So yes, the Zeus has its specialties and I wouldn’t recommend them to anyone looking for that airy, clarity-focused sound. But where the NightHawks takes things too far, the Zeus reigns it in to a far more comfortable degree. And I will reiterate again: I’m not one to dock points just because a headphone doesn’t hit “IEF Neutral”. More than anything else, a headphone needs to able to properly present the kind of colouration it’s aiming for, so a V-shaped headphone needs to execute a good V-shape, a bright headphone needs to execute a good bright tuning, so on and so forth.
And for the warm, lush, thick, smooth, whatever you want to call this kind of tonality, the Zeus does well. Props for that.
Tone grade: B+
“Surprisingly competent”. That’s the quick and easy TL;DR.
Despite the tonality resulting in some bleed and bloat in the lower frequencies, the actual resolution of the notes themselves is actually pretty decent. Attack is sharp enough to not make me feel like it was fuzzy and lacking texture. Timbre is probably the Zeus’ strongest suit, coming off as pretty natural as far as general instrumental playback goes, though it stumbles a little when it comes to metallic percussions.
Probably the big “disappointment” with the Zeus is that, despite the open-backed design, the imaging itself wasn’t particularly exceptional. It’s pretty standard as far as open-backs go; certainly not HD650 level but nowhere close to being a HD800 either. Just average.
Overall, the Zeus is “technically capable”. It’s no powerhouse but also not an underachiever.
Technical grade: B
The $300-ish price bracket is a tough one for a headphone to be in. Just for reference, here are some of the big established mainstays that make it on everyone’s recommendation list:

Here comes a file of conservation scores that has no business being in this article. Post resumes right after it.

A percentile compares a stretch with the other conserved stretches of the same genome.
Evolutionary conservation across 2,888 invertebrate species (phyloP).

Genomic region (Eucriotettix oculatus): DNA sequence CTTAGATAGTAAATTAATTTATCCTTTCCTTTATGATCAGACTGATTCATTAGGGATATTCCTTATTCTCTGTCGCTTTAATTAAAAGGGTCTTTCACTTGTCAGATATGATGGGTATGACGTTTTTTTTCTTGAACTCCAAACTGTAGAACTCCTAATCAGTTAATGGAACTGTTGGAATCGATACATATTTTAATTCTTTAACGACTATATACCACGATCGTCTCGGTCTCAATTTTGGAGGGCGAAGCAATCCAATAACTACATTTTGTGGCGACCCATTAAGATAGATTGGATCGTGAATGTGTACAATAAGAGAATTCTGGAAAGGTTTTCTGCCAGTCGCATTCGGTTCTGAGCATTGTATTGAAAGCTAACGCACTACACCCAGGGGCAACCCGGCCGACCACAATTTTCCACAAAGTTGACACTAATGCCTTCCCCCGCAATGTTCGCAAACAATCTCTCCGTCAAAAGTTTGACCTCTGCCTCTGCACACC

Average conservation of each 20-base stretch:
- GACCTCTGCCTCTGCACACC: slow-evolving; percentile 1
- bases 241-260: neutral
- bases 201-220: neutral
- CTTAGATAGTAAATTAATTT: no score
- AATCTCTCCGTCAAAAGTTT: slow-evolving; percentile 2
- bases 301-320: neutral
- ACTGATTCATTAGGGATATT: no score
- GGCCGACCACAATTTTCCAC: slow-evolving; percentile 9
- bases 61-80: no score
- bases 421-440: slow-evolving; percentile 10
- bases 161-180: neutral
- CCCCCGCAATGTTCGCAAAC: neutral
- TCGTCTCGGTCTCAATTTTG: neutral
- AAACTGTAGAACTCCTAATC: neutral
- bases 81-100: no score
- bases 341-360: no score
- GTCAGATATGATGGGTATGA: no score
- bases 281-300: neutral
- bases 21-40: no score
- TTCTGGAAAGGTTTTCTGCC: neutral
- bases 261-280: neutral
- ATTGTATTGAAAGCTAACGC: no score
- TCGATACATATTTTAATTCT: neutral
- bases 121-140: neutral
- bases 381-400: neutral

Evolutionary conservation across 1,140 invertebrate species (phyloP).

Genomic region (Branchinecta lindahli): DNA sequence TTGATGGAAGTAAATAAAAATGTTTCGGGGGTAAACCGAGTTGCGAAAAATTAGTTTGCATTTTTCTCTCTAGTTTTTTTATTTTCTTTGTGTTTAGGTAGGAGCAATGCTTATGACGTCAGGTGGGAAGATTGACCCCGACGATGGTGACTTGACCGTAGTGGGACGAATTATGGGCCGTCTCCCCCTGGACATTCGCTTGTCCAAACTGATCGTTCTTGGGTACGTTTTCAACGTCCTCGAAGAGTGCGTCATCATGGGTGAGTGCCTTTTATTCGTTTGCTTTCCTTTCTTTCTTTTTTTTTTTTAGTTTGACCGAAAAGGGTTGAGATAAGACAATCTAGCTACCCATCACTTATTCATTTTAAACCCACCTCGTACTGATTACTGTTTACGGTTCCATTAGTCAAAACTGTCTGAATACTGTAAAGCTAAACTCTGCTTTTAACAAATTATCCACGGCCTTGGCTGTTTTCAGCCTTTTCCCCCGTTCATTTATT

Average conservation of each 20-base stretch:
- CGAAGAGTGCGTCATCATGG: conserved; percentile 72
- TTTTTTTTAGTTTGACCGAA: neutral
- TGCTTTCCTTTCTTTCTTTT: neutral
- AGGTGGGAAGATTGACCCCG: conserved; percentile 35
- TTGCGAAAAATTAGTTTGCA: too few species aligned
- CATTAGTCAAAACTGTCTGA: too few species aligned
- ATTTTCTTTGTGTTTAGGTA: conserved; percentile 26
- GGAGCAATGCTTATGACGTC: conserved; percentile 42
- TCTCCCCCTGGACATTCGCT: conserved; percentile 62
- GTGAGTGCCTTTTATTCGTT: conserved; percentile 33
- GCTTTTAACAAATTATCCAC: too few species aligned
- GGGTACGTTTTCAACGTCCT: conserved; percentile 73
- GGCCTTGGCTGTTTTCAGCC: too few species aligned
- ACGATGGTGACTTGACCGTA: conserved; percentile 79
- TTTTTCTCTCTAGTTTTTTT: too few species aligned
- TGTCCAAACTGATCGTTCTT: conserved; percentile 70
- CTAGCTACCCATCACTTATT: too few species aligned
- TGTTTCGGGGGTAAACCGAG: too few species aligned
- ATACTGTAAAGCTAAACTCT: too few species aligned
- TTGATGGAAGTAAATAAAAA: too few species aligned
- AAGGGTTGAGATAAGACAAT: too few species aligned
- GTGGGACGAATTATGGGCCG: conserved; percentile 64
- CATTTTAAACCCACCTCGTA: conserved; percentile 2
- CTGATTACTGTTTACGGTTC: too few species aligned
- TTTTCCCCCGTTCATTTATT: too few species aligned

- Audio Technica ATH-R70x: $350
- Beyerdynamic DT880 Pro: $350
- Hifiman Sundara: $350
- Sennheiser HD600: $330
- Sennheiser HD650 (HD6XX): $220
- Sennheiser HD660S: $400
And of course with various others under $300 that could very well still compete against the Zeus, but I won’t go into them for the sake of word count.
The Zeus has a tough uphill battle against the current market. Sure, it’s not as resolving as the HD6X0 and arguably less well-tuned, and I’d still pick the R70x and Sundara over the Zeus any day of the week. But as I’ve mentioned, the Zeus does manage to nail the warm tuning which is rarity in general, much less for the sub-$500 market. And sure the HD650 also has the warm-neutral signature going on, but if you’ve ever found yourself wanting more warmth and thickness out of the HD650, the Zeus is a pretty straightforward choice at that point.
Worth the price? Sure, I have no qualms.
Value Rating: ★
$350 is a dangerous place to be in the headphone world, but the Zeus manages to differentiate itself from the competition.
As the name of this review implies, the Zeus is the one to beat when it comes to a warm and thick presentation. It’s not going to sound great for every instrument out there, but for the ones that do, it does well.